Oura Hires Top Peloton Marketer As Its First Chief Marketing Officer To Bring ‘Smart Rings’ Mainstream

The maker of a smart ring popular with celebrities, athletes and wellness advocates has hired one of Peloton’s top marketers to become its first chief marketing officer.

Oura—which helps people track sleep and other biometric data—has hired Karina Kogan to build out the company’s marketing strategy. Kogan joined Peloton before its IPO and in 2019 was promoted as the company’s global head of product marketing, where she oversaw bikes, treadmills and digital products.

While Oura’s marketing team has expanded from 5 to 25 people in the past few years, Kogan is joining during a year of massive growth. Earlier this year, the company raised $100 million in a Series C round with plans to expand beyond tracking sleep to tracking other types of wellness indicators. So far, Oura has raised $148.3 million in funding and has sold 500,000 rings which each sell for between $300 and $400.

“You might ask yourself what kind of a person jumps out of a rocket ship mid-flight,” Kogan says. “And I guess the answer to that is the kind of person who actually enjoys building a rocket ship as much as they enjoy flying it.”

Over the past few years, Oura has gained quite a following in the worlds of entertainment, business and sports. Salesforce CEO Marc Benioff, Twitter and Square CEO Jack Dorsey, media mogul Arianna Huffington, and The Honest Company Founder Jessica Alba are among the powerful people with Oura rings. Other famous users include actress Jennifer Anniston, Jimmy Kimmel, Kim Kardashian, Prince Harry and Gwyneth Paltrow. Oura also has a number of partnerships in the sports world including the NBA, WNBA and UFC.

So what exactly does Oura’s ring do in the first place? Along with automatically tracking sleep and logging more than 30 different activities, the company claims it can track heart rate and body temperature with a high degree of accuracy to even predict when someone is getting sick or maybe even when they’re pregnant. For example, a peer-reviewed study by the University of California San Francisco released in December 2020 found that that Oura rings identified fevers in 38 of the 50 participants even before symptoms.

According to Oura CEO Harpreet Singh Rai, Kogan’s experience bridging hardware and content will help the company “double down” on both. While at Peloton fitness tech startup, Kogan says she grew digital membership more than 500% and also launched both the Bike+ and Tread products including campaigns that grew connected fitnesss memberships by 113%.

“The future of health isn’t all this technology,” Singh Rai says. “The future of health is you. I don’t know if that’s personalization or education. It’s really consumers waking up to the fact that they have the power to change themselves.”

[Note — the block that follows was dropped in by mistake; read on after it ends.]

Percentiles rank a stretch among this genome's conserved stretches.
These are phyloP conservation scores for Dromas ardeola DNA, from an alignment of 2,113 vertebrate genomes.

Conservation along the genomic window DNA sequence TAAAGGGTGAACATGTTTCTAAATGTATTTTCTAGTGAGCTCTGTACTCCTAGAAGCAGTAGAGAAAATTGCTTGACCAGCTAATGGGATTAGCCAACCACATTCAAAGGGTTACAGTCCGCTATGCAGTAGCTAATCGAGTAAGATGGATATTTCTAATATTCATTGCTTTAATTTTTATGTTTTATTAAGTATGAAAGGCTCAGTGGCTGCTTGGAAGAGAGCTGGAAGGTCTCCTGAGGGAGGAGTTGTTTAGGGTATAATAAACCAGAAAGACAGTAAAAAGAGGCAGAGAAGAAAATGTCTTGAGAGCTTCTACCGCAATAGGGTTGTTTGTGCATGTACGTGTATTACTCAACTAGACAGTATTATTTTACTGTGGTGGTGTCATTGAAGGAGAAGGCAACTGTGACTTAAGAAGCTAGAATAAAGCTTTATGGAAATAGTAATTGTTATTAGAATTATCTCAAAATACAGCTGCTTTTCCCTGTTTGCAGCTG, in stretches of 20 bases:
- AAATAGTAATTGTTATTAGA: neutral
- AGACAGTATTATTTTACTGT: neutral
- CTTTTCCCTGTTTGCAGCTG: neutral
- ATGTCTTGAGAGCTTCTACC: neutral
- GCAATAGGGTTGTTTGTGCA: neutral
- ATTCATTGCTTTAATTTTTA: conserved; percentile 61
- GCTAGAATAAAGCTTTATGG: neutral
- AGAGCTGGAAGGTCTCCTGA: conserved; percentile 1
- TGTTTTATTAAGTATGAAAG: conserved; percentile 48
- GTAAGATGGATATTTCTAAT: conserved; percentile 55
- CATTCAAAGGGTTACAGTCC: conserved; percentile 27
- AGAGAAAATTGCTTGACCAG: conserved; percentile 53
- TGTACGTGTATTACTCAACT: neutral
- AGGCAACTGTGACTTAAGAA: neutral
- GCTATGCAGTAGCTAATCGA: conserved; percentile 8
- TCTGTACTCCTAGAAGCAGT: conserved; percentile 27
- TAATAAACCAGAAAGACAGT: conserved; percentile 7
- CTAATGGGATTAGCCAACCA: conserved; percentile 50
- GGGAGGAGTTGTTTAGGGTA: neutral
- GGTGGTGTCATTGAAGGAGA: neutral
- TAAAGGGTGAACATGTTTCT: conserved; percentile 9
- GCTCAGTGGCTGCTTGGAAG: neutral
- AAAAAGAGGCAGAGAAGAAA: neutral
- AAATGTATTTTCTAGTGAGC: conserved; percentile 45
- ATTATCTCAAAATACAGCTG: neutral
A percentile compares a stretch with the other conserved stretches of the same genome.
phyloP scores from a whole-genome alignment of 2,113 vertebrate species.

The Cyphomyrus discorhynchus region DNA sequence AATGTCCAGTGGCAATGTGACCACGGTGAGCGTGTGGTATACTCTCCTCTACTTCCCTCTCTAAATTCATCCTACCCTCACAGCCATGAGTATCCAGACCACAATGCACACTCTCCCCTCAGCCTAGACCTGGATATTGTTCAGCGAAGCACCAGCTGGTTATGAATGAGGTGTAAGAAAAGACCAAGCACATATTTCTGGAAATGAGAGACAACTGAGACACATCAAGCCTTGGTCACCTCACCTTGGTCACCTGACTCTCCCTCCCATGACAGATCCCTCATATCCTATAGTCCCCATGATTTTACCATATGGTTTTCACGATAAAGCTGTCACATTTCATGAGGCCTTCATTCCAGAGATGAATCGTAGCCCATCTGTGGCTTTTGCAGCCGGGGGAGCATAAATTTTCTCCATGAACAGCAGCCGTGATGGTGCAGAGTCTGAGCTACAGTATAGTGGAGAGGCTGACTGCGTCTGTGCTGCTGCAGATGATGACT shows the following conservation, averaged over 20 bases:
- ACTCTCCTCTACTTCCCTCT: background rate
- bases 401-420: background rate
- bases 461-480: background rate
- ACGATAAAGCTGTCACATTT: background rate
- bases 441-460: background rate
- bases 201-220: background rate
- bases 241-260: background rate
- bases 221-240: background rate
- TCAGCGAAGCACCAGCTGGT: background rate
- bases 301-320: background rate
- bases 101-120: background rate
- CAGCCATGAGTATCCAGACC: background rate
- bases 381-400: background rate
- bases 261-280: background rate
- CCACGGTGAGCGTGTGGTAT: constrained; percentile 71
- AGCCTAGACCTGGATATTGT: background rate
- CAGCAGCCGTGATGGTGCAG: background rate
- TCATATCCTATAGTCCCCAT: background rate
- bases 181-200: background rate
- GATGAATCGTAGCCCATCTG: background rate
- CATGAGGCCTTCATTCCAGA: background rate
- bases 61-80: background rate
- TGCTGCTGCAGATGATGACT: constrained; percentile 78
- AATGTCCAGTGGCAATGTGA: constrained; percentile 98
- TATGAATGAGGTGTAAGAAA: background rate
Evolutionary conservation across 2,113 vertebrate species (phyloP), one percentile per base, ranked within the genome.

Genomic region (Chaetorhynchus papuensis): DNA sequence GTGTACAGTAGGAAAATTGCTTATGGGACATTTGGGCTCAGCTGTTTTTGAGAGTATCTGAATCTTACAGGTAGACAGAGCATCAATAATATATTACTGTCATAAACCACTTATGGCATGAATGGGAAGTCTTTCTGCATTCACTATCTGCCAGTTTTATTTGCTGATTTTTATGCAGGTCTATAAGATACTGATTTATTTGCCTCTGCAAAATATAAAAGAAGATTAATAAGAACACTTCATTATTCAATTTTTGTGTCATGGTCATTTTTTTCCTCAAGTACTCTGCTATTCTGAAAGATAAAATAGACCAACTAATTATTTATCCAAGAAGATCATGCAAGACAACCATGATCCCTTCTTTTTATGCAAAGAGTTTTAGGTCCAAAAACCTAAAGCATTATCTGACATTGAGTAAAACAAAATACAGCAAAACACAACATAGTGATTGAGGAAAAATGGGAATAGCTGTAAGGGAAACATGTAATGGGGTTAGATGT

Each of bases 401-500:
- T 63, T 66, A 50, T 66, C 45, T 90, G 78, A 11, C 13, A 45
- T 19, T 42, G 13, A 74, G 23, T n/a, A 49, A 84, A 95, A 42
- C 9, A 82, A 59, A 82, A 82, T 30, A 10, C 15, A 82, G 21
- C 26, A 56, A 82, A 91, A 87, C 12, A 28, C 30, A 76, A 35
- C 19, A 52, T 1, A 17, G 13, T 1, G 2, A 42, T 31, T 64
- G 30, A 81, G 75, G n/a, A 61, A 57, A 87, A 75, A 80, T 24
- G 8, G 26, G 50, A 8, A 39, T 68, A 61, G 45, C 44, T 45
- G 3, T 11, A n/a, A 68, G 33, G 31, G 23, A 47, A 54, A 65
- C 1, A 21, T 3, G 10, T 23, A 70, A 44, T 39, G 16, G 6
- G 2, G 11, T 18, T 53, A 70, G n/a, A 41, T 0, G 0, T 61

The biggest challenge for marketing something like Oura is to communicate the benefits of the ring and to “unpack the science” in a way that’s relatable for everyday people, according to Kogan. However, Oura doesn’t want to be just about tracking: It’s also building out a content strategy to help people change their habits and realize what works best for them based on their own body.

“A big part of what we have to do, back to target audience, is find consumers who want to have better health, who have had that awakening,” Kogan says. “That’s a psychographic overlay, that’s not demographic. The bottom line is right now that’s a very large audience.”

When Oura was founded in Finland in 2013, the wearable tech phase was largely dominated by basic Fitbit—an entire two years before Apple debuted its first Apple Watch. And just like Peloton and its competitors in fitness tech, the health tech category is rapidly growing. While Apple is on now on its seventh watch, there are other wearables like Whoop—which like Oura monitors skin temperature, heart rate variability and others but in a wrist-wearable format. Different devices, such as Apollo Neuro, aim to help people relieve stress or focus with haptic feedback. Yet another, Muse, focuses on the brain with a tech-enabled way to help people meditate.

According to the research firm IDC, global wearable shipments grew 32.3% year-over-year during the second quarter of 2021 with total volume of 114.2 million. While Apple controlled 28% of marketshare, IDC estimated that “others” controlled another 37% while Chinese companies like Xiaomi and Huawei head 12% and 10% respectively. (Samsung had just 9% of the market last quarter.)

While Oura has massive amount of personal health data from its users, Singh Rai says the company doesn’t share or sell it to other companies. He says the company is looking into ways to become a “recommendation engine for your health,” adding that everything is compliant with European data privacy regulations. (Oura has already hired the former head of data science for another health company who before that was on the data science at Netflix.)

Oura is also leaning heavily into the research side with studies in partnership with UCSF, West Virginia University’s Rockefeller Neuroscience Institute and others. The U.S. military also has some troops wearing them to track when a soldier might be getting sick.

“A lot of us have been sort of sold a version of health that means you’ve got to do this, buy this supplement, try this diet, do this type of exercise,” Singh Rai says. “And answer is try those things, but look within and see what’s working for you and understanding what’s below and in your body allows you to understand what’s most impactful.”

https://www.forbes.com/sites/martyswant/2021/10/14/oura-hires-a-top-peloton-marketer-as-its-first-chief-marketing-officer-to-bring-smart-rings-mainstream/

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